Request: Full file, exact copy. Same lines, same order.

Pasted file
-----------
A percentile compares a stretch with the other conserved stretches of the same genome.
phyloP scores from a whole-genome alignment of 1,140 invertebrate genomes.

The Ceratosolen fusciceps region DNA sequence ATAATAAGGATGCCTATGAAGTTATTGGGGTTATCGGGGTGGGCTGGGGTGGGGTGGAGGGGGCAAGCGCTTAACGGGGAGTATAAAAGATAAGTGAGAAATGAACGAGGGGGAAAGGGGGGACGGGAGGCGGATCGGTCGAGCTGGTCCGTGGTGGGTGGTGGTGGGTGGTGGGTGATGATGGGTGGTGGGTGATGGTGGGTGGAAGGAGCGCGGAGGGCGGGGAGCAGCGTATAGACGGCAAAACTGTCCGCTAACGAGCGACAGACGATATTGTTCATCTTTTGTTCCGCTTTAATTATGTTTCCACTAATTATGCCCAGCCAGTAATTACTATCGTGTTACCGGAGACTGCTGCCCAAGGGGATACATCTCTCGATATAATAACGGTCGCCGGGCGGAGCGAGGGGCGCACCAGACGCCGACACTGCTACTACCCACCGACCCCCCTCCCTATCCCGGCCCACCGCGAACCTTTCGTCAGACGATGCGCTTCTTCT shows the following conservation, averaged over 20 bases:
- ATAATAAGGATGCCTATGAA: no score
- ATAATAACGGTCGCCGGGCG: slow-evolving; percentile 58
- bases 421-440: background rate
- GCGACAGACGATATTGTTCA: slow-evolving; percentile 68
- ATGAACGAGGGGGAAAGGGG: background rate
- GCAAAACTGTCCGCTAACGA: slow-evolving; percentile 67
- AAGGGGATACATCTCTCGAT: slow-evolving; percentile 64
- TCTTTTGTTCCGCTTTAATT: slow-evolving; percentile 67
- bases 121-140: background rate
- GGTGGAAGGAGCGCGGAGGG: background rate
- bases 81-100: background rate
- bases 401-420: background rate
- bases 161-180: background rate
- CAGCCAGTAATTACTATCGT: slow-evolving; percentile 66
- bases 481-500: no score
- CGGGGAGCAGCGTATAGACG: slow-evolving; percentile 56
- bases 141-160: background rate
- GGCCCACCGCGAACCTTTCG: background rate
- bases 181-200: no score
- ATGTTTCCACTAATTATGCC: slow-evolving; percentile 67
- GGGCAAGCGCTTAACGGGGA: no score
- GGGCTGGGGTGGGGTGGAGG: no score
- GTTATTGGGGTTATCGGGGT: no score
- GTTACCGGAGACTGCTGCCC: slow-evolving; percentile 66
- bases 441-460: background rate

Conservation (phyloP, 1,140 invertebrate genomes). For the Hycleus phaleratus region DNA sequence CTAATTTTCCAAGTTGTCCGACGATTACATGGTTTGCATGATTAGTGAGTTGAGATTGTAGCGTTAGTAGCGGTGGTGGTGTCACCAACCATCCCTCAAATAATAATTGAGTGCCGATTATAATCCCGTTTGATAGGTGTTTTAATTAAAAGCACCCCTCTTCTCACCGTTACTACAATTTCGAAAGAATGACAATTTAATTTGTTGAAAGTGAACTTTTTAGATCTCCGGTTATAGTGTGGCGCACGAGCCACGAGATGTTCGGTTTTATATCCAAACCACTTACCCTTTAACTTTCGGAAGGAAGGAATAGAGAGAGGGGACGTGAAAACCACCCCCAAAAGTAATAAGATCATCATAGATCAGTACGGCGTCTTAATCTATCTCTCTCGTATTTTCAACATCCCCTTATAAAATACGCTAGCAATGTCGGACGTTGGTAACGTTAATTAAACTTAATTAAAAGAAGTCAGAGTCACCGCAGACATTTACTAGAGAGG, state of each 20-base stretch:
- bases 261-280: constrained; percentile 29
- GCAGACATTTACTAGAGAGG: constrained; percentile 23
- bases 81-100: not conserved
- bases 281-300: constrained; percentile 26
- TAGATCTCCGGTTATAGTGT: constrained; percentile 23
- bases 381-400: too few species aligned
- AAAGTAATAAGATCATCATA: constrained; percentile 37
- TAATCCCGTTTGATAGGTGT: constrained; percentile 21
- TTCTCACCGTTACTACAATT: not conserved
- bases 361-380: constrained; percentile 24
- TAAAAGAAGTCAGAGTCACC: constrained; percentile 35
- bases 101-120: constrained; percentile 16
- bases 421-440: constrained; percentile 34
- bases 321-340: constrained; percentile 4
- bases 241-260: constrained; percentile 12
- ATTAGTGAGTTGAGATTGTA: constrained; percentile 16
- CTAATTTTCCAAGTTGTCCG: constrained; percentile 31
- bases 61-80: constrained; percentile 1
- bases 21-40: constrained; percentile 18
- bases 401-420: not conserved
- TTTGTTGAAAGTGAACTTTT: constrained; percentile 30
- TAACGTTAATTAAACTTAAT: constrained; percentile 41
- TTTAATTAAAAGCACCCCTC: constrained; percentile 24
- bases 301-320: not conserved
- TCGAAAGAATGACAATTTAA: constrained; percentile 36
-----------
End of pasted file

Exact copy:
A percentile compares a stretch with the other conserved stretches of the same genome.
phyloP scores from a whole-genome alignment of 1,140 invertebrate genomes.

The Ceratosolen fusciceps region DNA sequence ATAATAAGGATGCCTATGAAGTTATTGGGGTTATCGGGGTGGGCTGGGGTGGGGTGGAGGGGGCAAGCGCTTAACGGGGAGTATAAAAGATAAGTGAGAAATGAACGAGGGGGAAAGGGGGGACGGGAGGCGGATCGGTCGAGCTGGTCCGTGGTGGGTGGTGGTGGGTGGTGGGTGATGATGGGTGGTGGGTGATGGTGGGTGGAAGGAGCGCGGAGGGCGGGGAGCAGCGTATAGACGGCAAAACTGTCCGCTAACGAGCGACAGACGATATTGTTCATCTTTTGTTCCGCTTTAATTATGTTTCCACTAATTATGCCCAGCCAGTAATTACTATCGTGTTACCGGAGACTGCTGCCCAAGGGGATACATCTCTCGATATAATAACGGTCGCCGGGCGGAGCGAGGGGCGCACCAGACGCCGACACTGCTACTACCCACCGACCCCCCTCCCTATCCCGGCCCACCGCGAACCTTTCGTCAGACGATGCGCTTCTTCT shows the following conservation, averaged over 20 bases:
- ATAATAAGGATGCCTATGAA: no score
- ATAATAACGGTCGCCGGGCG: slow-evolving; percentile 58
- bases 421-440: background rate
- GCGACAGACGATATTGTTCA: slow-evolving; percentile 68
- ATGAACGAGGGGGAAAGGGG: background rate
- GCAAAACTGTCCGCTAACGA: slow-evolving; percentile 67
- AAGGGGATACATCTCTCGAT: slow-evolving; percentile 64
- TCTTTTGTTCCGCTTTAATT: slow-evolving; percentile 67
- bases 121-140: background rate
- GGTGGAAGGAGCGCGGAGGG: background rate
- bases 81-100: background rate
- bases 401-420: background rate
- bases 161-180: background rate
- CAGCCAGTAATTACTATCGT: slow-evolving; percentile 66
- bases 481-500: no score
- CGGGGAGCAGCGTATAGACG: slow-evolving; percentile 56
- bases 141-160: background rate
- GGCCCACCGCGAACCTTTCG: background rate
- bases 181-200: no score
- ATGTTTCCACTAATTATGCC: slow-evolving; percentile 67
- GGGCAAGCGCTTAACGGGGA: no score
- GGGCTGGGGTGGGGTGGAGG: no score
- GTTATTGGGGTTATCGGGGT: no score
- GTTACCGGAGACTGCTGCCC: slow-evolving; percentile 66
- bases 441-460: background rate

Conservation (phyloP, 1,140 invertebrate genomes). For the Hycleus phaleratus region DNA sequence CTAATTTTCCAAGTTGTCCGACGATTACATGGTTTGCATGATTAGTGAGTTGAGATTGTAGCGTTAGTAGCGGTGGTGGTGTCACCAACCATCCCTCAAATAATAATTGAGTGCCGATTATAATCCCGTTTGATAGGTGTTTTAATTAAAAGCACCCCTCTTCTCACCGTTACTACAATTTCGAAAGAATGACAATTTAATTTGTTGAAAGTGAACTTTTTAGATCTCCGGTTATAGTGTGGCGCACGAGCCACGAGATGTTCGGTTTTATATCCAAACCACTTACCCTTTAACTTTCGGAAGGAAGGAATAGAGAGAGGGGACGTGAAAACCACCCCCAAAAGTAATAAGATCATCATAGATCAGTACGGCGTCTTAATCTATCTCTCTCGTATTTTCAACATCCCCTTATAAAATACGCTAGCAATGTCGGACGTTGGTAACGTTAATTAAACTTAATTAAAAGAAGTCAGAGTCACCGCAGACATTTACTAGAGAGG, state of each 20-base stretch:
- bases 261-280: constrained; percentile 29
- GCAGACATTTACTAGAGAGG: constrained; percentile 23
- bases 81-100: not conserved
- bases 281-300: constrained; percentile 26
- TAGATCTCCGGTTATAGTGT: constrained; percentile 23
- bases 381-400: too few species aligned
- AAAGTAATAAGATCATCATA: constrained; percentile 37
- TAATCCCGTTTGATAGGTGT: constrained; percentile 21
- TTCTCACCGTTACTACAATT: not conserved
- bases 361-380: constrained; percentile 24
- TAAAAGAAGTCAGAGTCACC: constrained; percentile 35
- bases 101-120: constrained; percentile 16
- bases 421-440: constrained; percentile 34
- bases 321-340: constrained; percentile 4
- bases 241-260: constrained; percentile 12
- ATTAGTGAGTTGAGATTGTA: constrained; percentile 16
- CTAATTTTCCAAGTTGTCCG: constrained; percentile 31
- bases 61-80: constrained; percentile 1
- bases 21-40: constrained; percentile 18
- bases 401-420: not conserved
- TTTGTTGAAAGTGAACTTTT: constrained; percentile 30
- TAACGTTAATTAAACTTAAT: constrained; percentile 41
- TTTAATTAAAAGCACCCCTC: constrained; percentile 24
- bases 301-320: not conserved
- TCGAAAGAATGACAATTTAA: constrained; percentile 36